Minnesota Mysteries: True crime stories from around the state
Murder in Minnesota features some of the state’s most infamous criminals—a collection of fascinating and disagreeable characters usually ignored by historians. They live again in these pages as the conniving, clever, mad, or pitiful creatures they were. Fifteen chapters—involving both well-known and obscure practitioners of the deadly art—tell the stories of Ann Blansky, the only woman hanged in Minnesota; the famous Younger brothers, who with the James boys robbed the Northfield bank in 1876; the six Arbogast women of St. Paul, who kept a murderous secret that still remains undisclosed; and many more.
At 3:30 a.m. on April 11, 1933, neighbors and firefighters arrived at the farmhouse of Albin and Alvira Johnson to find a smoldering heap where a seemingly happy home once stood. Beneath the ruins, investigators found the bodies of Alvira and her seven children, but Albin’s remains were nowhere to be seen. The authorities determined that Alvira and the children were dead before the fire, and fingers immediately pointed to Albin. Hundreds of searchers, including the illustrious Pinkerton Agency, combed the area and even crossed into Canada in pursuit of Johnson, who was indicted in absentia for murder. But he was never found, dead or alive. What happened to the Johnson family and what part, if any, Albin played in the tragedy remain a mystery.
“On a winter night in 1894, a young woman’s body was found in the middle of a road near Lake Calhoun on the outskirts of Minneapolis. She had been shot through the head. The murder of Kittie Ging, a twenty-nine-year-old dressmaker, was the final act in a melodrama of seduction and betrayal, petty crimes and monstrous deeds that would obsess reporters and their readers across the nation when the man who likely arranged her killing came to trial the following spring. Shawn Francis Peters unravels that sordid, spellbinding story in his account of the trial of Harry Hayward, a serial seducer and schemer whom some deemed a “Svengali,” others a “Machiavelli,” and others a “lunatic” and “man without a soul.” Dubbed “one of the greatest criminals the world has ever seen” by the famed detective William Pinkerton, Harry Hayward was an inveterate and cunning plotter of crimes large and small, dabbling in arson, insurance fraud, counterfeiting, and illegal gambling. His life story, told in full for the first time here, takes us into shadowy corners of the nineteenth century, including mesmerism, psychopathy, spiritualism, yellow journalism, and capital punishment.
In the 1920s and 30s, Minneapolis was crime city. Gangsters and politicians were partners running the Twin Cities’ illegal gambling, prostitution, and liquor concerns. Stopping the Presses is a searing look at this corrupt time, told through the life of martyred journalist Walter W. Ligget by his daughter, who finally sets the record straight. Walter Ligget published The Midwest American, a newspaper that sought to expose machine politics and corruption in Minnesota. At times Ligget seemed alone in this endeavor — very few journalists joined his crusade to detail the links between the political establishment of populist Governor Floyd B. Olson and the crime syndicate in Minneapolis. For his efforts Ligget was threatened, offered bribes, beaten up, framed, and finally shot to death in the alley behind his home. His wife witnessed the assassination and was able to identify Liggett’s killer as mob leader Kid Cann. Though he was indicted by a grand jury, Cann was not convicted after what appears to a sloppy investigation and cursory trial.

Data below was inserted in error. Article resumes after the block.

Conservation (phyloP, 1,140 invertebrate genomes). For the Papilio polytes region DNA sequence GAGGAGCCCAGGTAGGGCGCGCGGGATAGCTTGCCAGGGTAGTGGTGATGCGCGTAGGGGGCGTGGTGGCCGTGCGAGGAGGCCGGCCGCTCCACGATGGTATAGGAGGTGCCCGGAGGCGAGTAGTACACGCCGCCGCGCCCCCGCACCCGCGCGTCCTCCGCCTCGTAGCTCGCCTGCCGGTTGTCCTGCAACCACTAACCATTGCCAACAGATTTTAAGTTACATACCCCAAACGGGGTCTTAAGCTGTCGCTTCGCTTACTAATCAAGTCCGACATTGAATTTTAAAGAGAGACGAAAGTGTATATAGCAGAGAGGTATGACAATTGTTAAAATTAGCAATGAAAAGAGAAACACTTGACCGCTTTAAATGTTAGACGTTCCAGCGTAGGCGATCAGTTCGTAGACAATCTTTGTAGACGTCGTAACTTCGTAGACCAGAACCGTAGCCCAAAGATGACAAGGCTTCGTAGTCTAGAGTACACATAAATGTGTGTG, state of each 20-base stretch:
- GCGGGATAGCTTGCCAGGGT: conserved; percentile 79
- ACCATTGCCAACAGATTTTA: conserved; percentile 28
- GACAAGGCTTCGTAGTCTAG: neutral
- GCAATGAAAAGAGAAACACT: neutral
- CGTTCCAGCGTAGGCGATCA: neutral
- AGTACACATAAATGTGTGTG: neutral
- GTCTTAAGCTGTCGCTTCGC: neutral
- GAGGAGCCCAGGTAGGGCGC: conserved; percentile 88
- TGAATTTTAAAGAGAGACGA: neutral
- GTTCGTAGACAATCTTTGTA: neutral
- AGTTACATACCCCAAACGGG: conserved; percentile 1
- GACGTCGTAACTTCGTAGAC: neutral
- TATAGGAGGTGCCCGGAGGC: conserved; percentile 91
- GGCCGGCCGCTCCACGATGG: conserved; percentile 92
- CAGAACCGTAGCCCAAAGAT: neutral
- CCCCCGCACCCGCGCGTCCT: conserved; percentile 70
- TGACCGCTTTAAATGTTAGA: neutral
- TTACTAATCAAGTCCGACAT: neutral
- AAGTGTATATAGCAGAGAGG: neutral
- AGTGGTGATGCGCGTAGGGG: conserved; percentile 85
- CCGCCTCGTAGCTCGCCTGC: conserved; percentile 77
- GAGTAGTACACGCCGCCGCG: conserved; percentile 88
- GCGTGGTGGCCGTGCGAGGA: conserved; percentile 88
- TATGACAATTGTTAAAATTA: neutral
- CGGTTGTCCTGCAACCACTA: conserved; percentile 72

Writing about murder mysteries for over twenty-five years, Bruce Rubenstein gives us a collection of Minnesota crimes in Greed, Rage, and Love Gone Wrong. Whether the killer is greedy and devoid of human compassion, desperate about money or love, or simply filled with bottled-up rage, this book puts the reader at the scene of the most notorious murders in the state.Bruce Rubenstein is a writer who specializes in true crime and legal stories.
What college is “Minnesota’s most legendary haunted place”? Where did a ghost reportedly murder two victims? How has a haunted hutch predicted several people’s deaths? This incomparable collection by Minnesota author Ryan Jacobson features only the state’s scariest, most surprising ghost stories. From the author’s own ghostly encounter to a family terrorized by a fiendish toy, the book’s 21 tales are reportedly true! Best of all, they were written with a campfire in mind, so they’re perfect for sharing aloud. Or read it alone… if you dare!
The stories in this collection were written as an attempt to provide scary tales to be shared by our family as we sit around the evening fire while camping in one on Minnesota’s wonderful State Parks. Because our children are in their 30s and 40s most of the stories reflect an intensity most suited to teenagers and adults. Should you intend to follow our practice of reading these stories aloud, keep in mind that “The Bear Rider” and, perhaps, “Sarah In The Water” are the only stories suitable to be shared when young children are present. Each of the stories in the collection has been written based on a special feature of that particular state park or a personal experience of my own while camping in that park. The intent of the stories is to encourage people’s interest in, and curiosity about, these, and the sixty-one other state parks in the State of Minnesota, each of which is worthy of a visit.
Where to go to possibly sleep in a haunted bed & breakfast, hear ghostly wails in a theatre, going roller skating with ghosts, encounter a haunted doll, hike a haunted trail, hear spirits playing music, have a drink in a haunted pub, and see gravestones move on their own.
See more parnormal reads and place your holds here.